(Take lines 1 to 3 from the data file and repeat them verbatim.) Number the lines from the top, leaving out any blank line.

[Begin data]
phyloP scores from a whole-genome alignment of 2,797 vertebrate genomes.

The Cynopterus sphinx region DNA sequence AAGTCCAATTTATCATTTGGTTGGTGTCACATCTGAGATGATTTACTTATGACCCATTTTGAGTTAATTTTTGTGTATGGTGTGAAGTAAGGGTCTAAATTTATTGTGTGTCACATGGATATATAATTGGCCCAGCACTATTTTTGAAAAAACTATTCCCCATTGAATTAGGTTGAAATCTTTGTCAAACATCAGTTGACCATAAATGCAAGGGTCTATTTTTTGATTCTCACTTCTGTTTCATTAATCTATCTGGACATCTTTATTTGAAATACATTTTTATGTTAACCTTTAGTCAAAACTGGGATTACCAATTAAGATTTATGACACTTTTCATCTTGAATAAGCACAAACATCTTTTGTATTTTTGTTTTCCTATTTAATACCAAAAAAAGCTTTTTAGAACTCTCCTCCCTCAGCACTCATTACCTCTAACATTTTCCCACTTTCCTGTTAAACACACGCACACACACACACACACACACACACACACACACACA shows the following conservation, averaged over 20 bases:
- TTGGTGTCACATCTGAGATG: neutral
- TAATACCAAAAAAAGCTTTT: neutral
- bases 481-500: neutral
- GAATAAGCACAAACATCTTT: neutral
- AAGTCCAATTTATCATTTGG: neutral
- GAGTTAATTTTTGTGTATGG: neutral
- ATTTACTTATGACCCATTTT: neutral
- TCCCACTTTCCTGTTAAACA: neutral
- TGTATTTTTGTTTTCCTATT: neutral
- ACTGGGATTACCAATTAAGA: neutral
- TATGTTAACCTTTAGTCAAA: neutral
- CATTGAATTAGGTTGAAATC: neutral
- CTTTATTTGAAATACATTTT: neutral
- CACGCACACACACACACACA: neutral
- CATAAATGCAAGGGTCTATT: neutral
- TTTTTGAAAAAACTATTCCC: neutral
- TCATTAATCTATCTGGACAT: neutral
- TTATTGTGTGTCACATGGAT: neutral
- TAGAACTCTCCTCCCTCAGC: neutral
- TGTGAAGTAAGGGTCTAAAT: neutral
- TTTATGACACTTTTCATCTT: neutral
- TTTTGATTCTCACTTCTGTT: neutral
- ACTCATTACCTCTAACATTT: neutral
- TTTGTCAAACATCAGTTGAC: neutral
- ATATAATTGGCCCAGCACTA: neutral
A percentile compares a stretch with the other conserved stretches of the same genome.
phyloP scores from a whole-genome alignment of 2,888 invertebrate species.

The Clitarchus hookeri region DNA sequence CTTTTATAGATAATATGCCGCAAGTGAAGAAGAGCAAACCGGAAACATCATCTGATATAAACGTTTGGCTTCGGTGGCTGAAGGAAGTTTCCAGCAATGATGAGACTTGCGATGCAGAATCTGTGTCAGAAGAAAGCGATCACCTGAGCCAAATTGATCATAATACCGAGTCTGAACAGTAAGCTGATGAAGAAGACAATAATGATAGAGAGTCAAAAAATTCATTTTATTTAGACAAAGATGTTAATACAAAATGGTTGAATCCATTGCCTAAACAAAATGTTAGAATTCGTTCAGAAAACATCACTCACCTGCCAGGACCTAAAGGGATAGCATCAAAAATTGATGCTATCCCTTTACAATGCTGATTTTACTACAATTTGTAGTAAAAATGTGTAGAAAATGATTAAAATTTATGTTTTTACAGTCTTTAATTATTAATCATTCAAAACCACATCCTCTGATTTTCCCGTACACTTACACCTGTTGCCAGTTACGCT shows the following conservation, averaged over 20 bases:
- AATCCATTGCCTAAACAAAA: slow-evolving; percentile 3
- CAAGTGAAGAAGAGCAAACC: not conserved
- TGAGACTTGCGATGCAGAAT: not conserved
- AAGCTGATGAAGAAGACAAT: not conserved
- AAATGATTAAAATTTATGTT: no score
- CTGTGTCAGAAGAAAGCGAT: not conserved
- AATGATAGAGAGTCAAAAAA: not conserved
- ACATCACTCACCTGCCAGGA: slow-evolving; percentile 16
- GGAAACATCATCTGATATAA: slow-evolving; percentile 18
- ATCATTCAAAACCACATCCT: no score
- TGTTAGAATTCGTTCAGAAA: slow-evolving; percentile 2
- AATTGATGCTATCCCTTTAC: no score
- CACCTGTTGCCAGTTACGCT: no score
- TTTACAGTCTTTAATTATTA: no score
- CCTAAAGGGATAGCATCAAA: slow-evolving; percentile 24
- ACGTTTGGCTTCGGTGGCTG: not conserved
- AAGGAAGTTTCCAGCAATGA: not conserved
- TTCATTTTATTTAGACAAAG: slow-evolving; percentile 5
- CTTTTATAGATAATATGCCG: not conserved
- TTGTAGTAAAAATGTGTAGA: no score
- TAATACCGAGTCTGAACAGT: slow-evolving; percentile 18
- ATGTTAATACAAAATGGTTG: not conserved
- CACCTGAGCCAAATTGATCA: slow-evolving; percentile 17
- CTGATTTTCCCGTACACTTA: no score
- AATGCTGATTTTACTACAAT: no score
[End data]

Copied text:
phyloP scores from a whole-genome alignment of 2,797 vertebrate genomes.

The Cynopterus sphinx region DNA sequence AAGTCCAATTTATCATTTGGTTGGTGTCACATCTGAGATGATTTACTTATGACCCATTTTGAGTTAATTTTTGTGTATGGTGTGAAGTAAGGGTCTAAATTTATTGTGTGTCACATGGATATATAATTGGCCCAGCACTATTTTTGAAAAAACTATTCCCCATTGAATTAGGTTGAAATCTTTGTCAAACATCAGTTGACCATAAATGCAAGGGTCTATTTTTTGATTCTCACTTCTGTTTCATTAATCTATCTGGACATCTTTATTTGAAATACATTTTTATGTTAACCTTTAGTCAAAACTGGGATTACCAATTAAGATTTATGACACTTTTCATCTTGAATAAGCACAAACATCTTTTGTATTTTTGTTTTCCTATTTAATACCAAAAAAAGCTTTTTAGAACTCTCCTCCCTCAGCACTCATTACCTCTAACATTTTCCCACTTTCCTGTTAAACACACGCACACACACACACACACACACACACACACACACACA shows the following conservation, averaged over 20 bases:
- TTGGTGTCACATCTGAGATG: neutral